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ALOFI, Niue (May 3, 2000 - Niue Economic Review/PINA Nius Online)---The Niue Hotel sign has come down. The property was taken over recently by Lord Liverpool George Washington University.

For the next three years it will be home and a learning center for a small number of overseas students studying medical science.

There has been minimal community resistance to the hotel takeover. For many years the majority of beds have remained empty most of the year and in the past 12 months the state owners have been trying to sell or lease it. The complex, which was built in 1974 and had a new wing constructed in 1993, has a total of 32 rooms.

Dean of the University, Dr. Randy Beck, said all staff have retained their jobs and the manager, Dylan Vivian, is responsible for the grounds, building management and catering services.

The main reception block will be divided into a lecture hall and café.

University staff and students will be accommodated in the two blocks, which since 1974 have housed a large number of tourists, business visitors, prime ministers and governor-generals. The old house on site is being converted into a library. Later, some clinical work will be carried out at the Lord Liverpool Hospital operating theatre. Some staff may choose to seek long-term accommodation off campus.

Dean Beck said around 10-15 students are expected for the first courses starting in early May and that this number will increase slightly in September.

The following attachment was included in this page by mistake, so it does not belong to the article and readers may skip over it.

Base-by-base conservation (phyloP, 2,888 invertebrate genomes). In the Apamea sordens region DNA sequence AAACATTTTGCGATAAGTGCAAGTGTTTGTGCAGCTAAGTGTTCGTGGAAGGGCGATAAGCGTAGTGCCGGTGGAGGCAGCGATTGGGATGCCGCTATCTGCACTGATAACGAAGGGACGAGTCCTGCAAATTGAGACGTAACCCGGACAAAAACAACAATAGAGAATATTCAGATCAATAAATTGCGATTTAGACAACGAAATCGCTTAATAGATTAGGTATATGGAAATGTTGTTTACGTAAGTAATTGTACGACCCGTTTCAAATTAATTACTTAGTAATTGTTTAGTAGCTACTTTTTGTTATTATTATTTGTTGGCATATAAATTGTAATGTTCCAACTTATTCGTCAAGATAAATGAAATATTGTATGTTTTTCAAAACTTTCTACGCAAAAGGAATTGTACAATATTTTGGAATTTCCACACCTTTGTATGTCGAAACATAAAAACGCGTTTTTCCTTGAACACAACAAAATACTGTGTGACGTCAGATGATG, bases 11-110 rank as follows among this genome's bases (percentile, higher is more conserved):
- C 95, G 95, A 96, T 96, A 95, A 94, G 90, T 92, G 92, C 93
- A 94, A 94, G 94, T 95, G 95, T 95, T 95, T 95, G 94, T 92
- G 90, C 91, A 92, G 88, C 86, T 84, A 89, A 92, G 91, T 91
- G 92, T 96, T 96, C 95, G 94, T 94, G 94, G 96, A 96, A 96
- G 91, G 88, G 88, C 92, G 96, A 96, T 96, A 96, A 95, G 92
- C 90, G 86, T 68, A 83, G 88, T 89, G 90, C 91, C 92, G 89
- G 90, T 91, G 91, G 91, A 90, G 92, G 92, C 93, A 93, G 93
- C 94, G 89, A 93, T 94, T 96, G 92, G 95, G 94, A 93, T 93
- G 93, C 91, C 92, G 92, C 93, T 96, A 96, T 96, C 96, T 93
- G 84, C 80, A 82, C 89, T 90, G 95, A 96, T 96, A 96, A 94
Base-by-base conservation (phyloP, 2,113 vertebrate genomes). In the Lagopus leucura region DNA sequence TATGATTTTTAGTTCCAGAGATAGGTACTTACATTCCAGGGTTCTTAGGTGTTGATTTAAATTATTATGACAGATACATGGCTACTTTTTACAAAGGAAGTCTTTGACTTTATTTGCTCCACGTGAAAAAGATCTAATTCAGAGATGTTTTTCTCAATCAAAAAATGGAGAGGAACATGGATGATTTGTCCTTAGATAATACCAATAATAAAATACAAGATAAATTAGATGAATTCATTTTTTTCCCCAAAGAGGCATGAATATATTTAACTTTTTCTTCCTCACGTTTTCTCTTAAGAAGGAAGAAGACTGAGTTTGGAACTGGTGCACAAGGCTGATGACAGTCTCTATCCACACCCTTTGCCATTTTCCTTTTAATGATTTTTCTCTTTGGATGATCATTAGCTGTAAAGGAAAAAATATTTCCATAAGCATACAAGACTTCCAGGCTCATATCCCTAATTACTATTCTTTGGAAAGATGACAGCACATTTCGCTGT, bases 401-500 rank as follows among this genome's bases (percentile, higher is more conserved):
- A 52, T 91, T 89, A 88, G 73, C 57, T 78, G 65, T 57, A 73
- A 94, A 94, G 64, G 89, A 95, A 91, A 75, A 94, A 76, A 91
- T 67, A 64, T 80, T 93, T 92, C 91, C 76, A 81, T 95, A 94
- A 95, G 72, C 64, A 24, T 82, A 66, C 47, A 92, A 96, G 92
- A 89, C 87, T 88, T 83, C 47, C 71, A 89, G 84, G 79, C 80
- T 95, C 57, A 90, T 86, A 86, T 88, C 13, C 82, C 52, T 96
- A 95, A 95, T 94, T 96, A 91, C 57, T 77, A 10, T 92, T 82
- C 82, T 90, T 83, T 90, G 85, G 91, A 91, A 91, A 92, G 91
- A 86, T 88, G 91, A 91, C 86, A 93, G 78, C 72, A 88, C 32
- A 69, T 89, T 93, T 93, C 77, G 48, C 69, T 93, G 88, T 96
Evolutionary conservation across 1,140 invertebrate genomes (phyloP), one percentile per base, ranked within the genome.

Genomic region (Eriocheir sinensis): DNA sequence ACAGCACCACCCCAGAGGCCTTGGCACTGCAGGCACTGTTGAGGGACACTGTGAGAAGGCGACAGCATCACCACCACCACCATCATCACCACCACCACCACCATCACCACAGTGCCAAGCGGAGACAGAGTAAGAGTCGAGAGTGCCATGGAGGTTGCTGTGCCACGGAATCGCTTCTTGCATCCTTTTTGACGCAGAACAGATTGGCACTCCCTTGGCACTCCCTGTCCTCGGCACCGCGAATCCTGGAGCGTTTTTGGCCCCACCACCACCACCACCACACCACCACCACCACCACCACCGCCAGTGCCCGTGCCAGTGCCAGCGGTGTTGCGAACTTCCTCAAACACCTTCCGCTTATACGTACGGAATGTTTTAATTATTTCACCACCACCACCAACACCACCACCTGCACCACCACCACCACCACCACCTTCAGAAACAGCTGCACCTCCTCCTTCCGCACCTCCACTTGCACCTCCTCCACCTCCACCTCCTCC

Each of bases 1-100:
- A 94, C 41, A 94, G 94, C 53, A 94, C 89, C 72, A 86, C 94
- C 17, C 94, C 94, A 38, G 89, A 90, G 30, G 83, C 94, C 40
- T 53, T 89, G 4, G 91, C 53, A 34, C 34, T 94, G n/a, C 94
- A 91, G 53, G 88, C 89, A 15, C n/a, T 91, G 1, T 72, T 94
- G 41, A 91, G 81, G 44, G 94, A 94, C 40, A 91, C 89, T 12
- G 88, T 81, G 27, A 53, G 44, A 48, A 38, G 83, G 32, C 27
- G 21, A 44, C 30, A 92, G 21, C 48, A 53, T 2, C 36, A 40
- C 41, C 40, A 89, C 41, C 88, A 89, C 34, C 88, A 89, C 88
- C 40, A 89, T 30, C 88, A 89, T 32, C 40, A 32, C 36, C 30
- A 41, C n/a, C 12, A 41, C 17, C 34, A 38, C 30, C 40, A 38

He said the students are mainly those who missed the cut for other medical schools where competition for places is fierce; more mature students who are upskilling and those seeking education in an adventurous environment and have financial support.

There are two places available for Niuean graduates with good marks and a BA or BSc degree. The cost of a semester is US$ 1,500 plus accommodation and meal packages.

Within 12 months the university board will be considering a site for a new campus. "We want it to be of international standard, with impressive buildings, interwoven with the community," said Dean Beck.

However, the new business will be closely monitored and future developments will depend on student interest in enrolling. "This is a business and we have to make a profit before making capital investments," said Dean Beck.

He added that whatever the university did on Niue it was keen to get public participation and work in with community groups and the government.

Tourist industry observers say other accommodation properties with a total of 70 beds on the island will easily pick up the hotel business and any further visitor accommodation is unlikely to be necessary for the next three years.

Matavai Resort is predicted to benefit most from the hotel closure. Extra occupancy will help make it more viable.

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